Rio Olympics 2016: Ten facts that prove Phelps' Olympic dominance

United States' Michael Phelps celebrates winning the gold medal in the men's 200-meter individual medley at the 2016 Summer Olympics. Photo / AP
United States' Michael Phelps celebrates winning the gold medal in the men's 200-meter individual medley at the 2016 Summer Olympics. Photo / AP

American swimming sensation Michael Phelps has now tied an Olympic record that dates back 2000 years.

Phelps' 200 metre individual medley success secured his fourth gold medal at Rio and astonishingly, his 22nd overall.

The latest destruction of his rivals saw him further establish himself as the most decorated Olympian of all time with the possibility of more gold medals in Brazil still to come.

Here, we look at the latest mind-boggling facts about the 31-year-old nicknamed the 'Baltimore Bullet'.

22 GOLD MEDALS

Phelps' latest win in Rio secured his 15th individual gold medal, not to mention his first placed finishes as part of team events.

It's a truly remarkable record and means that with Rio set to be his last Olympics, the American is likely to go down as the best Olympic athlete of all time.

HE'S TIED A 2,168-YEAR-OLD OLYMPIC RECORD

As a man who knows little else other than victory, Phelps is used to breaking numerous records along the way.

But incredibly, his gold in the pool on Thursday actually saw the American tie an Olympic record which dates all the way back to 152 BC.

He's now level pegging with Leonidas of Rhodes in terms of the highest number of individual Olympic medals. Not bad going, that.

BUT PHELPS IS FOUR YEARS QUICKER THAN HIS ANCIENT RIVAL

It's a pretty strange situation when you're comparing a modern day athlete to an ancient rival from thousands of years ago.

But when someone breaks records like Phelps does, it has to be done.

He is now level with Leonidas in terms of the number of golds but he's done it four years quicker.

MOVE ASIDE, JESUS!

Phelps is used to breaking world records and more in the 21st century.

But now he's tied with Leonidas, it means he's equalled a record that existed before Jesus was even born.

Try and get your head round that!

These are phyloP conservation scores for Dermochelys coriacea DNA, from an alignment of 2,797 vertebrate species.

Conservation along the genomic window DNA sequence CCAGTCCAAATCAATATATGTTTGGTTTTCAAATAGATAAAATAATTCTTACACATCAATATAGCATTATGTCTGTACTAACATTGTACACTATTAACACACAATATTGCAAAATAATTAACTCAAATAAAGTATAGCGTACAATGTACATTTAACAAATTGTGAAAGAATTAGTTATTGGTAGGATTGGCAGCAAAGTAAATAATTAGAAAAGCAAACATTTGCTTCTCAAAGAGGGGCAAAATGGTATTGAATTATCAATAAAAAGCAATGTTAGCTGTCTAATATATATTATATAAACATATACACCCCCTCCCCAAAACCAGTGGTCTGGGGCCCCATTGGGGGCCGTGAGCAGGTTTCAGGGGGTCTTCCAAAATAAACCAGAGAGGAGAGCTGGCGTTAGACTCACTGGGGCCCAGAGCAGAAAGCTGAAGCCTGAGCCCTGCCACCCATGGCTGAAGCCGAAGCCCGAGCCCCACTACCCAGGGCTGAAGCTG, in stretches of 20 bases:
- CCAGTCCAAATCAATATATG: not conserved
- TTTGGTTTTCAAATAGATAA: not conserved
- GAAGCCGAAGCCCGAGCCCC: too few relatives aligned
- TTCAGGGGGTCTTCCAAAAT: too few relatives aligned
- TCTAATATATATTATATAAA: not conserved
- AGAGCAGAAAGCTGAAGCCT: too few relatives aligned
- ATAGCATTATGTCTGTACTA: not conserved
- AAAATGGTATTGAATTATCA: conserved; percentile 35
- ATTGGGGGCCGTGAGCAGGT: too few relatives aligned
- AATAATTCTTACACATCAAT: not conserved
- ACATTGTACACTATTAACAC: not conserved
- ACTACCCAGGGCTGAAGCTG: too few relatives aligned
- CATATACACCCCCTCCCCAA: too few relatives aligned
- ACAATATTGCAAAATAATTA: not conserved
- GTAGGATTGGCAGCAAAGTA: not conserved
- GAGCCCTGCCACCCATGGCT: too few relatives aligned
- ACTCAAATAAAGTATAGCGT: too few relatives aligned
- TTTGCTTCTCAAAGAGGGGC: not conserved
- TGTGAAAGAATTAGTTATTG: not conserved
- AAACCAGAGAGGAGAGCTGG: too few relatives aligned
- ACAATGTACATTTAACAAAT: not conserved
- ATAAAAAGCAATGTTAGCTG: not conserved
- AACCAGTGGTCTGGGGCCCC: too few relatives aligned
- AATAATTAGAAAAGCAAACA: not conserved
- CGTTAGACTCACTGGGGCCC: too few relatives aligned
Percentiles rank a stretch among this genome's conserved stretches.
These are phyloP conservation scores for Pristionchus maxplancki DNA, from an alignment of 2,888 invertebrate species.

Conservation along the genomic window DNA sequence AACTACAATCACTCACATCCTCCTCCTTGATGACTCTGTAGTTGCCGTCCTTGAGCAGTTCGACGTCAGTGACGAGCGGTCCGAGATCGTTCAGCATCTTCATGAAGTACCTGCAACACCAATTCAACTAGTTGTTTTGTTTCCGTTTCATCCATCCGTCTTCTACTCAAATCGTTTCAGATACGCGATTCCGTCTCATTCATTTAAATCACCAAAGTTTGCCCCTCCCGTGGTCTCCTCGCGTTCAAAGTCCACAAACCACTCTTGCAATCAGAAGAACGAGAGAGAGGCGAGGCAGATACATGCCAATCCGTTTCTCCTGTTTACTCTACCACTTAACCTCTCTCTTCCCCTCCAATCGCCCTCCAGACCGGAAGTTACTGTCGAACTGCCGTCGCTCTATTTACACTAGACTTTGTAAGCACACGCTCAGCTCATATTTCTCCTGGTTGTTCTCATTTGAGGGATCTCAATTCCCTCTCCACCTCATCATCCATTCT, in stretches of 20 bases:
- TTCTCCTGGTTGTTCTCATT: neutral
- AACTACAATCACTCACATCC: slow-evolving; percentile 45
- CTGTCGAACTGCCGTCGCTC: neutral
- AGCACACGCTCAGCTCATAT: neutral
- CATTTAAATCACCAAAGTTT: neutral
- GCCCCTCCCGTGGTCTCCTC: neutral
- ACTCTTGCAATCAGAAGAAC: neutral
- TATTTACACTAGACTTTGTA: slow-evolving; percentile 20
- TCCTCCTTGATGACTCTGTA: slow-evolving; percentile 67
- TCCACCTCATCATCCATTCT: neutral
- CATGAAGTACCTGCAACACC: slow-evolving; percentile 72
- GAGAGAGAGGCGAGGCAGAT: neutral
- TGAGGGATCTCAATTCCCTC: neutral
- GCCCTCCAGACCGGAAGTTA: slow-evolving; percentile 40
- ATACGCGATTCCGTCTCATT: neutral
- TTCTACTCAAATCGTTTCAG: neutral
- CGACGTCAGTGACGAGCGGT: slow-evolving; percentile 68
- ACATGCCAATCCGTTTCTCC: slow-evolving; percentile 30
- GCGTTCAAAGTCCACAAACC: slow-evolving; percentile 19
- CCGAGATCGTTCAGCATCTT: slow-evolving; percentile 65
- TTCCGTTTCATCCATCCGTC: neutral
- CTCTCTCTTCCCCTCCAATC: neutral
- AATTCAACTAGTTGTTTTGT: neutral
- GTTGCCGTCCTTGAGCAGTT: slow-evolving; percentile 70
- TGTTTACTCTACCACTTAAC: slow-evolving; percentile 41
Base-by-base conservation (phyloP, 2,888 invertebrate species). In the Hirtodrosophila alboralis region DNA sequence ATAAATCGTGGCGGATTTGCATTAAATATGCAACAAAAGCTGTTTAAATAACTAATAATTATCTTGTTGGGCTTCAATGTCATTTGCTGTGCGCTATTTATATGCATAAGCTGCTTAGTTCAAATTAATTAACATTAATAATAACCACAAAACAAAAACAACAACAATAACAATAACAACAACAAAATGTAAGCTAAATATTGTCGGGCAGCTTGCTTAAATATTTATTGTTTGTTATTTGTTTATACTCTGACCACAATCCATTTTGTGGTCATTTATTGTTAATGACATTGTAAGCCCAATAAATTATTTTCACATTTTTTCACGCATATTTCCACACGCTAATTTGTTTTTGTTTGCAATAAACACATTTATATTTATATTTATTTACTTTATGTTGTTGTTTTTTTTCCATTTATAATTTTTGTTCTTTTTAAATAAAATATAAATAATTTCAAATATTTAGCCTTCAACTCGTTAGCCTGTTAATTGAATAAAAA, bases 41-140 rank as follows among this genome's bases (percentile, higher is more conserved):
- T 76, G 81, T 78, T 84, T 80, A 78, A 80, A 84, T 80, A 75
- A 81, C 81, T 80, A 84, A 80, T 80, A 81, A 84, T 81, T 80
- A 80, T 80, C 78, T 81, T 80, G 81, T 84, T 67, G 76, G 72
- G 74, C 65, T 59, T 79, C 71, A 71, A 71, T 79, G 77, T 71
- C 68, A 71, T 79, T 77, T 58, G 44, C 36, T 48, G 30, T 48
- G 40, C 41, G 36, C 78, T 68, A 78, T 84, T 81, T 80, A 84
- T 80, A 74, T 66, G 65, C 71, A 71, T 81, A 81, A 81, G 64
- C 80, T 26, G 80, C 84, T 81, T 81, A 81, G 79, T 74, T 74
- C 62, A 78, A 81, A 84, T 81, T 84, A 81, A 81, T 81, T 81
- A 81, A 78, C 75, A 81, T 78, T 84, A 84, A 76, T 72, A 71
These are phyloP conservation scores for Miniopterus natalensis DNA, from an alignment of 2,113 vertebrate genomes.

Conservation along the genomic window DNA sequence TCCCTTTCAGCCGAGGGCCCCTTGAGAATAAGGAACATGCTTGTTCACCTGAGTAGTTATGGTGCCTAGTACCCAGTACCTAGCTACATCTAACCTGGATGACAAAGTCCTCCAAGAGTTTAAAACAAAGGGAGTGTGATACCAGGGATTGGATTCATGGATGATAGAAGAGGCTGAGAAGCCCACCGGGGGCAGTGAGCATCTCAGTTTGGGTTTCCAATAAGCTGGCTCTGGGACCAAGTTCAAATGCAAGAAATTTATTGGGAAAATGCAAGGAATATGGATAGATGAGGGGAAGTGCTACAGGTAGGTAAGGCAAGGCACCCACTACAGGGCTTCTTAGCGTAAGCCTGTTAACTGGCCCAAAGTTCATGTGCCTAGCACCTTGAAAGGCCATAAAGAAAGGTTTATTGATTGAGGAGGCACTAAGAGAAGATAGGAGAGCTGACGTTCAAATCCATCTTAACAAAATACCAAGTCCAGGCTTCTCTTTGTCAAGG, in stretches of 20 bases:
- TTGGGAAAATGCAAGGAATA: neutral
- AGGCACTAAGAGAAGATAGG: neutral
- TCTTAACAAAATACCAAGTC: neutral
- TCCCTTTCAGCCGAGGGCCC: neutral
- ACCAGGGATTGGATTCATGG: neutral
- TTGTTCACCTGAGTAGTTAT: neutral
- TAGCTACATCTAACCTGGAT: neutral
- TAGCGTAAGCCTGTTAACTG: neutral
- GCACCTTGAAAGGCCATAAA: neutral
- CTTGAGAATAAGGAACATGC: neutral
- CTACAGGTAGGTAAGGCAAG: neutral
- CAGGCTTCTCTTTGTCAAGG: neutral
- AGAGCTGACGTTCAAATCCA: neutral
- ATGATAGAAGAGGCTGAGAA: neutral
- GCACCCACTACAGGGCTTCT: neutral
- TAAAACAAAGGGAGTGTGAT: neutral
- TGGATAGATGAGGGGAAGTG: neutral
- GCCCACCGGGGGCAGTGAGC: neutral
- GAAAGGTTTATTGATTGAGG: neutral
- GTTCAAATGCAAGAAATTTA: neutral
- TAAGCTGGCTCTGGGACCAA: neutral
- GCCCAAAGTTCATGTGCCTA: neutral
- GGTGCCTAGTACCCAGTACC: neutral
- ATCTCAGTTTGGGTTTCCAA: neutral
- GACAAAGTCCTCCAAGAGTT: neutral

MORE GOLDS THAN 174 COUNTRIES

Having moved on to 22, Phelps now has more gold medals than 174 countries who have sent competitors to Olympic Games over the years.

Just think about that for a second.

In terms of all-time summer Olympic golds, Phelps on 22 is now just one behind the entire total of giant nations such as Brazil and South Africa when it comes to success in the pool.

Both of those countries have 23 swimming golds each in Olympic history.

GOLD AT FOUR STRAIGHT GAMES

Much is made of Phelps' remarkable medal haul and his constant domination of his own sport, not to mention the numerous world records he's broken.

But what must be applauded is the swimmer's longevity.

To win gold so regularly when it matters most is an impressive feat and is a credit to his regular but brutal training regime.

MEDLEY DOMINATION

Phelps thrives on the 200m individual medley and his latest gold maintained his perfect record in one of swimming's toughest disciplines.

Phelps has won the medley in each of the past four Games and hasn't lost in the event at the highest level since his debut in Athens in 2004.

It has seen Phelps equal his countryman Carl Lewis in winning the same individual event at four consecutive Olympics.

MORE GOLD TO COME?

More glory for Phelps could be on the way if he is able to win his fourth successive gold in the 100m butterfly.

The American qualified for Saturday's final shortly after his 200m medley victory.

ENJOY HIM WHILE YOU CAN

Phelps is now 31 and has indicated the Rio Games could well be his last Olympics.

If that's the case, there's no doubt he's going out on a high!

BUT COULD TOKYO BE A TARGET?

After destroying the field in numerous events at London 2012, Phelps seemed to turn his back on swimming.

But he came back for Rio and although he's said he'll call it quits after Rio, you couldn't totally rule out him being in the pool in Tokyo in 2020.

And, if he was there, you'd be a brave man or woman to bet against him winning gold.

- Daily Mail

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